Year Released: 2010
MPAA Rating: Unrated
Running Time: 103 minutes
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During her life, the Russian poet Anna Akhmatova (1889-1965) came to symbolize the resilience of free artistic expression against the tyranny of the Soviet system. Her courageous life and her astonishing literary output is not very well known in this country, and it would seem that she is the perfect candidate for a biographical documentary.
Unfortunately, Akhmatova’s spirit is ill served with this sloppy, boring and frequently confusing production by Helga Landauer. For no clear reason, Landauer chose to appoint poet Anatoly Naiman as the sole on-screen commentator of Akhmatova’s life. Naiman’s monotonous raconteur skills never matches the genuine drama of Akhmatova’s life, and only the most patient viewer will have the fortitude to hunt out information in the muck of Naiman’s dreary babble.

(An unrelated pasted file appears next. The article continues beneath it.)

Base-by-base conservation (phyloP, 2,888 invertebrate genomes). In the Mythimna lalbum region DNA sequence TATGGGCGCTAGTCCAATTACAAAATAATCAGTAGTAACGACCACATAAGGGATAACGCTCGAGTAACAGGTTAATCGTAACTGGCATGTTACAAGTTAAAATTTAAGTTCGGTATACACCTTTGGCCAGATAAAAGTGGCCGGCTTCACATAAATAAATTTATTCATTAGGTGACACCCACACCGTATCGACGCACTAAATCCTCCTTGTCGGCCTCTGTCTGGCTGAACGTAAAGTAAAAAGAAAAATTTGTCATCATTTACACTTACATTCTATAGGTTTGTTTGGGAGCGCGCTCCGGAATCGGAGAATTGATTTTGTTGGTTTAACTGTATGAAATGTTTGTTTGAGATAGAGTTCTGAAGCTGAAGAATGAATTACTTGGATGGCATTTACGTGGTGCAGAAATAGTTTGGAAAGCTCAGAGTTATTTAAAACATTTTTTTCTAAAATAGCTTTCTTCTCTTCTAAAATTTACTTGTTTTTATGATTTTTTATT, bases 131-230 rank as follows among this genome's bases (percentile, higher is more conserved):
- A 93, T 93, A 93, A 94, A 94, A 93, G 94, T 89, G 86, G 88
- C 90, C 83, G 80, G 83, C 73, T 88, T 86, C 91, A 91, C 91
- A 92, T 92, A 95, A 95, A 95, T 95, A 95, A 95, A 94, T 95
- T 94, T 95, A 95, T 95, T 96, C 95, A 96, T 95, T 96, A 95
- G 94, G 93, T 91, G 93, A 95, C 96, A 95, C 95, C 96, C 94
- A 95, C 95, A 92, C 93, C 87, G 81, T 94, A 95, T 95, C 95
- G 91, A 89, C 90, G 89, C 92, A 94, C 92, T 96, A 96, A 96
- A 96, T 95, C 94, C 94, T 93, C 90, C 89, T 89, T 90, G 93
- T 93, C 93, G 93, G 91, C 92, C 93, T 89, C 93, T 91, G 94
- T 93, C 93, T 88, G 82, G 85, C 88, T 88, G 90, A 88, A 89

Landauer doesn’t help matters by throwing in miles of irrelevant film footage with absolutely no connection to Akhmatova’s experiences: swinging pendulums, audiences watching silent movies and circus elephants parading down a city street are inexplicably shown while Naiman drones endlessly. A few very rare audio recordings of Akhmatova reciting her long-suppressed work are inserted, though the importance of these works within 20th century Russian literature is never cogently explained.
At one point, Landauer films a contemporary festival celebrating the poet – but the footage includes a disgruntled individual yelling, “Let’s get out of here!” before the event begins. After watching this film, you can’t blame that person for making such a statement!
Posted on September 1, 2010 in Reviews by Phil Hall
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